Times were, when secondary school students could paint actual pictures of Songhai Empire, Mali Empire, Old Oyo empire, Borno Empire with words.
All these were made possible in the past when History was part of the subjects in the secondary school curriculum. All that changed when government in its wisdom, took a decision to delist History as a stand-alone subject of study in the primary and secondary schools.
It was then argued in some quarters that students were no longer attracted to the subject and not willing to pursue it as a degree course in the university.
History is simply defined as the study of the past. It attempts to discover, collate and interpret data or information for future plans. Therefore, with history, cultural values, ethos and civilisation were preserved.
Despite civilisation, it is not possible to graduate from a college in some European countries without studying European History. Not a few Nigerians have expressed reservation about this development.
Therefore, there had been clamours and concerns expressed by several groups in open debates for the re-introduction of the teaching of History as an independent subject and not as a mere appendage of other subjects at primary and secondary school levels.
However, the Federal Ministry of Education recently developed its plan on “Education for change: A Ministerial Strategic Plan (2016-2019)”, which contains several initiatives and activities to be executed including the disarticulation of social studies and the reintroduction of the teaching of History in primary and secondary schools. The plan document was approved by the National Council of Education to start the process of disarticulating history from social studies.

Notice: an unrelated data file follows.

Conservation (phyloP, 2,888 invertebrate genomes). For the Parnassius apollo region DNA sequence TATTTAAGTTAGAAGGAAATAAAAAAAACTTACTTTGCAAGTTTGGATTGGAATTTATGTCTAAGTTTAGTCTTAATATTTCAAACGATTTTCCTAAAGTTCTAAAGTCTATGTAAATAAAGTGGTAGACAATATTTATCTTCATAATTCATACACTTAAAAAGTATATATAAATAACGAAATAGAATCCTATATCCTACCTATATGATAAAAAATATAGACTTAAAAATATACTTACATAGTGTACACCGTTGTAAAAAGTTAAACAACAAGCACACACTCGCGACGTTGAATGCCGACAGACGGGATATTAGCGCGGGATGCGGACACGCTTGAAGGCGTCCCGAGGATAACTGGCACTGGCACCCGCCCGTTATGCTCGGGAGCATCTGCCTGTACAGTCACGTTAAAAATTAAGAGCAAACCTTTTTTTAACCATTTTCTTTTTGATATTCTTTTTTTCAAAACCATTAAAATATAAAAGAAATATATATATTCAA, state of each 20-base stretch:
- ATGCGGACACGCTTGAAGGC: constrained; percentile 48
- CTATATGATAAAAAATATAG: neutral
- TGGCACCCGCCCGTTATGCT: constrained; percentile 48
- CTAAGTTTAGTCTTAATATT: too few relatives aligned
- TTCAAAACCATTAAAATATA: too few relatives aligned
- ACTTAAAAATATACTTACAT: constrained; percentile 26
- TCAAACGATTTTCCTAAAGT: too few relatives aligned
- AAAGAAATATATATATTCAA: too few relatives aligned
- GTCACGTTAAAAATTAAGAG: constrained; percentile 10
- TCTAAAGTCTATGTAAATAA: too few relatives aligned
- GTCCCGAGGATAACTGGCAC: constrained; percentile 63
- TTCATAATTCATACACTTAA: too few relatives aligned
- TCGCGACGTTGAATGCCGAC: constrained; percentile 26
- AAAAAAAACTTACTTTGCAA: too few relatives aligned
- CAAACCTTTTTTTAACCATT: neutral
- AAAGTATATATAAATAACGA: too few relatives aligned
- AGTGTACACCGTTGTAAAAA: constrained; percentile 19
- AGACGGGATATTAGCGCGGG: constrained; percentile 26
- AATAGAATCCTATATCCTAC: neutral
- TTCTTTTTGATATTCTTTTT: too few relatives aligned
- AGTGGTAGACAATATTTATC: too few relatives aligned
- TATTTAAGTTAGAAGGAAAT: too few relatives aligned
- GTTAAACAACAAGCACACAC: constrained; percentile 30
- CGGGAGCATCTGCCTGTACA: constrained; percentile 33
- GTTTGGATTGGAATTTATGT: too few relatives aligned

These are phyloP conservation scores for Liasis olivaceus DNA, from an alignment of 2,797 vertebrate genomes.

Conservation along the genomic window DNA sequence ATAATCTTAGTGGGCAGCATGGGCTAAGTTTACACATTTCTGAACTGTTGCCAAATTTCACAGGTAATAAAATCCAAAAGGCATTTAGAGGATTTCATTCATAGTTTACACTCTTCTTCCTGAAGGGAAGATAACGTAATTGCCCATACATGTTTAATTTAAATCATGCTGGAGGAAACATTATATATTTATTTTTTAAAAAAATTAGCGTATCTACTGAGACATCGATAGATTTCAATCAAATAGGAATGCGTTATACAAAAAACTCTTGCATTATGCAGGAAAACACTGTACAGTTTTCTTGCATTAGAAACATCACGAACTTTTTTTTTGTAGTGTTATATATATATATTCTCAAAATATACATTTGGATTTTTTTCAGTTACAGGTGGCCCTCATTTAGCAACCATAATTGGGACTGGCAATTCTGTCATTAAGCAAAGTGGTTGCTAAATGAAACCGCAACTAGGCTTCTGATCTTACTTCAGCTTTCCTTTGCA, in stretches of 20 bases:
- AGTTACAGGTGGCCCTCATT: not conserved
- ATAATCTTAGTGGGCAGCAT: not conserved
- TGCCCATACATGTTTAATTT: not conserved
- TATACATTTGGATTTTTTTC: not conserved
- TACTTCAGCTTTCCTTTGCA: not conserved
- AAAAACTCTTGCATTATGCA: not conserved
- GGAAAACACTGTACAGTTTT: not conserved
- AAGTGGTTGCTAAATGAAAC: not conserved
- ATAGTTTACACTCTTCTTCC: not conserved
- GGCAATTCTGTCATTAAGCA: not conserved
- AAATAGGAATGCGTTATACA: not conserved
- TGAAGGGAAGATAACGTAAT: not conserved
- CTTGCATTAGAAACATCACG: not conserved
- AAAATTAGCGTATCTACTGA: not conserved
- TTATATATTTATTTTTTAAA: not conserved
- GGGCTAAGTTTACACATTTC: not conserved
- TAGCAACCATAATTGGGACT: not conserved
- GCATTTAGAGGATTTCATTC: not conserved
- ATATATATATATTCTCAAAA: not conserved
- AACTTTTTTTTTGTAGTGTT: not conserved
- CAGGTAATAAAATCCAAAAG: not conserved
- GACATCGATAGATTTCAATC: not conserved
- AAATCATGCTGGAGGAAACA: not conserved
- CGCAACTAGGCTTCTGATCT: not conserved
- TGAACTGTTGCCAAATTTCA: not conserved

Thus, save for the Lagos state government which took up the gauntlet using the state house of assembly to ensure the return of History as a subject, the Federal government has yet to come up with a decision on this.
This is a wake-up call for all the concern stakeholders on education to wake up from their slumber and bring back history to curriculum. The roles of History in governance, conflict resolutions, diplomacy and international relations, science and medical studies, technological development, nation building and human relations are vital.
History has a unique position in African societies and was prominent as a subject for the preparation and training of the citizen. Therefore village heads, parent and older siblings and others from the level of the nuclear family helped to transfer history from generation to generation.